New Drug Combo for Hepatitis C Shows Promise
New Drug Combo for Hepatitis C Shows Promise [St. Louis Post-Dispatch]
From St. Louis Post-Dispatch (MO) (March 17, 2011)
March 16--Researchers at St. Louis University have been testing a new drug that could increase the cure rate for hepatitis C by half or more.
If the Food and Drug Administration approves the new drug combination this summer as researchers predict, the medical community will be able to cure about 75 percent of known hepatitis C cases, said Dr. Bruce R. Bacon, principal investigator of the "HCV Respond-2" study.
Bacon announced his findings at a recent conference of hepatology researchers.
Bacon explained that the current FDA-approved treatment for hepatitis C combines a weekly injection called peginterferon and daily pills called ribavirin. The combination cures about half of the cases of hepatitis C.
But hepatitis C comes in several varieties ranging from easily curable with standard treatment, to stubborn to not curable. Also, some people can appear cured, then the disease returns after treatment is stopped.
Bacon, known for helping several entertainers overcome hepatitis C, has been wrestling the virus for more than a decade.
The pharmaceutical company Merck developed a drug with the generic name of boceprevir to go after the more stubborn strains of hepatitis C. The company awarded a grant to St. Louis University for evaluation in preparation for an FDA submission.
In the study, more than 400 people were divided between those who got the old drugs and a placebo, and those who got the old drugs and the new drug. The new drug combination cured about half of the hard-to-cure cases.
Bacon called the results "huge." The U.S. has about 700,000 diagnosed cases of hepatitis C. About 3.2 million people have the disease and don't know it, according to epidemiology numbers. But it can sit dormant for years before it causes problems or never cause problems.
The disease is spread by sharing blood. The primary culprit is sharing needles while using intravenous drugs, Bacon said. However, most cases involve people who used drugs years, even decades ago during youthful indiscretions, not current misbehaviors, Bacon said.
Transfusions, tattoos and piercings are no longer among the major distributors, Bacon said.
Many people don't know they have the disease until their liver is about to fail from cancer or other scarring caused by hepatitis C.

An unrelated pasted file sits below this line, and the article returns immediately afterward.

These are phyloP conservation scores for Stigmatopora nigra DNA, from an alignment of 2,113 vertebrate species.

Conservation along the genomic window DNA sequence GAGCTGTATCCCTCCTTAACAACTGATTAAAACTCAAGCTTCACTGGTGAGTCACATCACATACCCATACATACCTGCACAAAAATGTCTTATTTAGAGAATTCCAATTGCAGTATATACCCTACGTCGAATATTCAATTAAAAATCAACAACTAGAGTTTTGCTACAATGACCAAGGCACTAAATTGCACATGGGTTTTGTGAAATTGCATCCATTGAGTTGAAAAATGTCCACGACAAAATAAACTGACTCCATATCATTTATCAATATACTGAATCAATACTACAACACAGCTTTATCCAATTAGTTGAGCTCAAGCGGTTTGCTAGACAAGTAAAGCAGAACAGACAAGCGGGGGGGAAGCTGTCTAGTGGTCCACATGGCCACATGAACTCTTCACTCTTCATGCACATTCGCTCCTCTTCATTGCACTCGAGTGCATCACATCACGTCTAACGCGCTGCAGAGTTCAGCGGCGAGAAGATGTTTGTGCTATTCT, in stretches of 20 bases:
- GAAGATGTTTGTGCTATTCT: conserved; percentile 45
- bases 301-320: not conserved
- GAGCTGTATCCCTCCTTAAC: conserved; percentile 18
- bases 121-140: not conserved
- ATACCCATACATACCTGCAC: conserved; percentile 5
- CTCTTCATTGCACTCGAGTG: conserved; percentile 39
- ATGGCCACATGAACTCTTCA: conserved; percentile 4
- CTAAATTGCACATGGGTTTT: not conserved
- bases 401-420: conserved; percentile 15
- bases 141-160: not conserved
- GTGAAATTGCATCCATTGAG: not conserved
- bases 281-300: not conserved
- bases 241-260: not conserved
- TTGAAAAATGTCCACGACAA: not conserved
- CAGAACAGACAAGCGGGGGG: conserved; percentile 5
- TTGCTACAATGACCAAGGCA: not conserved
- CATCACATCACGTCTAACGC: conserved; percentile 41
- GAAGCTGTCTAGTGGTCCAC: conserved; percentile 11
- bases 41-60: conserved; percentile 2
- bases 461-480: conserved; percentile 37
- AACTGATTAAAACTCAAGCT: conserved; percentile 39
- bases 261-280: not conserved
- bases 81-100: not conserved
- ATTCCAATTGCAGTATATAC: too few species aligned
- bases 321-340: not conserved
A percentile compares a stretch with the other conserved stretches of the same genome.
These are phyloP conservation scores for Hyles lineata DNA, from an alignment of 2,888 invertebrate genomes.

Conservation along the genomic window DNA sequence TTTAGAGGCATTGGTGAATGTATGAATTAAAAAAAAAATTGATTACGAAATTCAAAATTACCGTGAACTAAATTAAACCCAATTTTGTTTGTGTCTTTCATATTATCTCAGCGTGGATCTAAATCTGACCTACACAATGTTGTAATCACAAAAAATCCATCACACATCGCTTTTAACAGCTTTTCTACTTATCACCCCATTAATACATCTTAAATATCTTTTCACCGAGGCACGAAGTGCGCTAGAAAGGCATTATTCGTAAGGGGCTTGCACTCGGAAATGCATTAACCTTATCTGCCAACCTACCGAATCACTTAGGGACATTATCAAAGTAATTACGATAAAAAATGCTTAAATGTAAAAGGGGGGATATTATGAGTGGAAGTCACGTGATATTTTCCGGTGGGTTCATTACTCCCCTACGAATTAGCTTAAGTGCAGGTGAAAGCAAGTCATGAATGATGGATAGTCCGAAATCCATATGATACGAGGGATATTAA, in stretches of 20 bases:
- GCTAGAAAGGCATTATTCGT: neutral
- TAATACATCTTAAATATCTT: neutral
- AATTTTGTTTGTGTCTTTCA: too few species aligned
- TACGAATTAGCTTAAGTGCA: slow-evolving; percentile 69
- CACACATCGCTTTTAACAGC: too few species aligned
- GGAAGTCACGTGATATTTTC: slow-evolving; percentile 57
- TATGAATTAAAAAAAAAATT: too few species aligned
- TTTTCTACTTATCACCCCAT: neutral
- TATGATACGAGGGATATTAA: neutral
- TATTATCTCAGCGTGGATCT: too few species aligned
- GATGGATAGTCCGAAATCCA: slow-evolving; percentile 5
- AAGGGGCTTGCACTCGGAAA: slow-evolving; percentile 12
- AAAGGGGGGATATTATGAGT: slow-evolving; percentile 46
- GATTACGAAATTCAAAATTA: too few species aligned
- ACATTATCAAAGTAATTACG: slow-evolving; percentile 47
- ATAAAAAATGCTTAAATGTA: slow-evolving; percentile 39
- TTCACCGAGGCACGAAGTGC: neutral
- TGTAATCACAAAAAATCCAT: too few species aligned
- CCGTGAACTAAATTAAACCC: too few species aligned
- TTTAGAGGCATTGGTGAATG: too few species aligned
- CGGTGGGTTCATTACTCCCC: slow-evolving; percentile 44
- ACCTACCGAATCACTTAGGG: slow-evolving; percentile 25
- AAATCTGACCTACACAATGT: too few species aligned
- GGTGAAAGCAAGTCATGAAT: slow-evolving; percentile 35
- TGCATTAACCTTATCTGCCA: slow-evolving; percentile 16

That's what nearly happened to Buddy Foster, 49, of Springfield, Ill.
During a routine physical, his doctor found disturbing evidence that Foster's liver was in trouble, and the standard hepatitis C treatment didn't work.
"When my treatment failed, they put me on a liver transplant list," Foster said. "I wasn't at the top of the (transplant) list but that's what was likely to happen."
Foster speculates that he contracted hepatitis C sometime in the early to mid-1990s.
"I've never used drugs or anything that would have (transmitted the disease)," he said.
Indeed, Bacon said many people don't know where they contracted it. First responders and medical people who risk being stuck by contaminated needles make up about 1 percent of those with the disease.
The physician in Springfield referred Foster to Bacon. His research unit runs up to 30 clinical trials at any given time into hepatitis C, liver disease and related illnesses.
Foster joined the trial testing the new drug combination aimed at hard-to-treat cases.
"I was in the (study) for 36 weeks and they told me I was finished," Foster said. "I hadn't showed any of the virus since 20 weeks."
Foster said that after the first treatment failed, he rewrote his will to better accommodate grandchildren. He fought depression -- some from the news, some from the medicine. He continued to work.
"Staying busy was best for me," he said.
Once he completed the trial and got the all-clear, he said, he stepped up the pace of his life. He travels more, spends more time with his grandchildren, talks more with his children and still goes to work for the Illinois Department of Transportation.
Bacon says other treatments aimed at increasing the cure rate to 80 or 90 percent are being studied.
The downside of the new treatment is that after approval, it will cost about $60,000 from diagnosis to finish, which can last six months to a year.
That's why Bacon encourages applying for studies. People get free care plus access to drugs that may be three to four years from the pharmacy.
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Copyright (c) 2011, St. Louis Post-Dispatch
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Posted: March 2011
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